What is Faces of New Profit? It’s a spotlight on members of the New Profit community, why they do what they do, and who they are. This week, we talk to Rukmini Reddy...
What is your role at New Profit?
I’m an Associate on the Early Learning team, which means I provide analytic, strategic, and operational support across all of the Early Learning Fund’s workstreams.
What motivated you to work at New Profit/in the social sector?
I’m fortunate to have grown up in a large, tight-knit family. My parents, grandparents, aunts, and uncles were tireless advocates for me and, drawing on their support, I was able to access incredible opportunities. I’m a firm believer that all children deserve the same level of support and commitment to ensure they are able to reach their full potential. We can’t let social or economic barriers hold people back.
What is the most surprising thing about you?
I have a black belt in Taekwondo. I’m not sure why I started exactly (I think I had a vague interest in martial arts, or maybe I just didn’t want to take gym class in school and this was a way out of it) but I enrolled in my freshman year of high school and continued to go to classes four to five times a week, every week, for four years. I also tried to run hurdles on the track team for a couple of months but, being a pretty short person, it didn’t pan out.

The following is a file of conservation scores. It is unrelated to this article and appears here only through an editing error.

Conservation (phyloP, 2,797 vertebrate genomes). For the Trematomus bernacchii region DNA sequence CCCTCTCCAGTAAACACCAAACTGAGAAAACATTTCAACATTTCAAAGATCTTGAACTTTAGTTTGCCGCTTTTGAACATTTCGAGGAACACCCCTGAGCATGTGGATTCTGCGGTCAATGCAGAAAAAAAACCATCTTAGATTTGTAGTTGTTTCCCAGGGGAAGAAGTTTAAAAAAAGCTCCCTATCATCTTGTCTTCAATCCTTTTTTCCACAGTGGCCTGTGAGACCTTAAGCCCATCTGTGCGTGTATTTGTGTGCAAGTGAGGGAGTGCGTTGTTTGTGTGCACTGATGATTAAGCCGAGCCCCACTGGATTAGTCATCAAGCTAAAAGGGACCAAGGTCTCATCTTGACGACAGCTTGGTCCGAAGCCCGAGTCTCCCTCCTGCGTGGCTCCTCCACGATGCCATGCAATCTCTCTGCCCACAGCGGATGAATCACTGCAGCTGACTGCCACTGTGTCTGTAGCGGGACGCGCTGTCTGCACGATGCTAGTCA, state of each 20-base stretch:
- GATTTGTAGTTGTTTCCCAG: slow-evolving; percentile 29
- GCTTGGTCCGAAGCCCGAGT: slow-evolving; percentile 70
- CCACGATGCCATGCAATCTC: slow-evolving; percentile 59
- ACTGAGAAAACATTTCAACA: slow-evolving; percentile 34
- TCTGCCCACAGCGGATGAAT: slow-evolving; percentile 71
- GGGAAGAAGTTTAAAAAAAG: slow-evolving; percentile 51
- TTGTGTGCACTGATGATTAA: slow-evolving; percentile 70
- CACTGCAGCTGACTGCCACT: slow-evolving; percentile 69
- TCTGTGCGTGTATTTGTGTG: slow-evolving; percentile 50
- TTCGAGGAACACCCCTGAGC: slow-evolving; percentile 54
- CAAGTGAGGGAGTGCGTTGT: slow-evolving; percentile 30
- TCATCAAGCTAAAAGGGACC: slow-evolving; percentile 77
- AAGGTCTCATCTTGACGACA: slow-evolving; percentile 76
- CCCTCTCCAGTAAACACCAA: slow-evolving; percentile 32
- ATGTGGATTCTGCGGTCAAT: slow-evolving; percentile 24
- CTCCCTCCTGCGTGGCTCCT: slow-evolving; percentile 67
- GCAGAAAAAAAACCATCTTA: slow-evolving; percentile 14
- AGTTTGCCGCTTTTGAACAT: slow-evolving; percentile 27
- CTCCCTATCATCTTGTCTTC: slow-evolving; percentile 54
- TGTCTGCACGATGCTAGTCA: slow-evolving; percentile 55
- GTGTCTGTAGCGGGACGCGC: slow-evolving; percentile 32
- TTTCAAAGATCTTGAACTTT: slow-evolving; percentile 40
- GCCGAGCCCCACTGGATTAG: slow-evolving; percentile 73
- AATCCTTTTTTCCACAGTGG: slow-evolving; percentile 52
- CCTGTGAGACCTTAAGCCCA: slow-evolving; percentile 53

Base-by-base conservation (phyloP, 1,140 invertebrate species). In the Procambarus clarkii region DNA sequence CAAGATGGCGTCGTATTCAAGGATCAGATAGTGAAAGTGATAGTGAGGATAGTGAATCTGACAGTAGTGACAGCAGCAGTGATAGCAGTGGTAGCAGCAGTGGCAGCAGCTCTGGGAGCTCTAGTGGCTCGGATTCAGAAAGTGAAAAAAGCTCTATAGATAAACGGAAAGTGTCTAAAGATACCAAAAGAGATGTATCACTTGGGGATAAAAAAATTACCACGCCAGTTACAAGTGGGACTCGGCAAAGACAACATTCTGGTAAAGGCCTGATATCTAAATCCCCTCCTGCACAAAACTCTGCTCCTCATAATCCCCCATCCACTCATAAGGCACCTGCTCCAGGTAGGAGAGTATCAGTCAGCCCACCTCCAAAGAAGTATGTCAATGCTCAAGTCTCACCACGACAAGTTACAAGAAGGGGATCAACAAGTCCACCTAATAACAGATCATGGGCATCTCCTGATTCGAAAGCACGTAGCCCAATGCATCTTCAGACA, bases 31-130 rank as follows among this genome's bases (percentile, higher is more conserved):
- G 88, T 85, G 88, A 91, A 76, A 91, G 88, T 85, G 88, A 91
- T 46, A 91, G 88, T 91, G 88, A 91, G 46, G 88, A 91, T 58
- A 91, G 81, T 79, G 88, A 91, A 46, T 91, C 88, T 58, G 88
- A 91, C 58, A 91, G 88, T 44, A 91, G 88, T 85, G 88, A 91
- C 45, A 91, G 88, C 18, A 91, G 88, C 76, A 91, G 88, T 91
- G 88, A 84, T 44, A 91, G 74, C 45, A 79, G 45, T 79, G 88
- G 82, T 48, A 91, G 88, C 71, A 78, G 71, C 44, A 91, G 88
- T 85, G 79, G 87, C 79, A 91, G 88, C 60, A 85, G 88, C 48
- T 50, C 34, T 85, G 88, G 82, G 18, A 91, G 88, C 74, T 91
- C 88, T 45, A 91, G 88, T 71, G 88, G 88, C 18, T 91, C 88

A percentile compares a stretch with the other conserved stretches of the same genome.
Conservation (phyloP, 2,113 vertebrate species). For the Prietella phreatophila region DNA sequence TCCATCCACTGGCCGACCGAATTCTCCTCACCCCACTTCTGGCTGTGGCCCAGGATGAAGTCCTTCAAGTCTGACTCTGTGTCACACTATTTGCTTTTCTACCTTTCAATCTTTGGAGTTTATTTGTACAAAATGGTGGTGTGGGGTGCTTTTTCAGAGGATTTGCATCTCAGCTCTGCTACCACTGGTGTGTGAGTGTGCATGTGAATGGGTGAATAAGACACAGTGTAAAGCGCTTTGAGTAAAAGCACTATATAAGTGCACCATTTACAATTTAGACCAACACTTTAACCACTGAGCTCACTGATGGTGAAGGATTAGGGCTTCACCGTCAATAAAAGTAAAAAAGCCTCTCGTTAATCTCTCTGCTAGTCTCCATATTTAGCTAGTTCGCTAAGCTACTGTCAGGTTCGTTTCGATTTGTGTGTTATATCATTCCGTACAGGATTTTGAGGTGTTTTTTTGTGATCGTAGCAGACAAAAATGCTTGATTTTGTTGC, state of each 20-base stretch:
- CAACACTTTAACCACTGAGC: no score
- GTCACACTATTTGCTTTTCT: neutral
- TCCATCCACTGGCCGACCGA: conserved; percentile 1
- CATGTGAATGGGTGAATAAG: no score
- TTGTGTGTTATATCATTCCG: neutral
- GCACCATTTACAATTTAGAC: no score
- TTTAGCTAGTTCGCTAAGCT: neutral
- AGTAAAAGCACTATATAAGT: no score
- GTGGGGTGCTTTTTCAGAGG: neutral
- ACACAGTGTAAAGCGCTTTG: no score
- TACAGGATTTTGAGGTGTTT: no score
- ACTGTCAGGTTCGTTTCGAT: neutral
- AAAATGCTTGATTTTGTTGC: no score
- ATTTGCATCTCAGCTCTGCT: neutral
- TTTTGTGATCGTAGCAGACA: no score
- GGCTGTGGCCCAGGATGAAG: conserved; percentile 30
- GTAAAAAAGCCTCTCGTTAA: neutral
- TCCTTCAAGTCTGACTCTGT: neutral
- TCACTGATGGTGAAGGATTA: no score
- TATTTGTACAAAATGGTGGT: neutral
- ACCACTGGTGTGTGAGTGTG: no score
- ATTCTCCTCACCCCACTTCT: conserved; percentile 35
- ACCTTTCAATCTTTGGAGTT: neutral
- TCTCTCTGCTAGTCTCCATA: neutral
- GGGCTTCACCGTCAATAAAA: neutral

What is on your bucket list?
Going hiking in Patagonia—it looks so beautiful!
Describe yourself in three words.
Kind. Quirky. Energized.
What is the theme song of your life? Or Name a few songs that make up the soundtrack of your life.
What inspires you/keeps you going in this work?
I am deeply committed to breaking down barriers to opportunity and leveling the playing field in our country—there’s nothing else to which I could imagine dedicating my time and energy. While inspiring and motivating, these are huge problems and our work can be challenging, complex, and frustrating. On a day-to-day basis, it’s the amazing people I work with that keep me going.
What is your favorite quote?
“You have to have a habitual vision of greatness ... you have to believe in fact that you will refuse to settle for mediocrity. You won't confuse your financial security with your personal integrity, you won't confuse your success with your greatness or your prosperity with your magnanimity ... believe in fact that living is connected to giving.”
– Cornel West
What is your favorite book?
Who in your life has had the greatest influence on who you are today?
I know this is a cliché but I have to say my mom and dad. My parents uprooted their lives so my brother and I could have all the opportunities we grew up with, for which I will be eternally grateful. Their constant compassion, joy, and warmth continue to sustain and inspire me every day.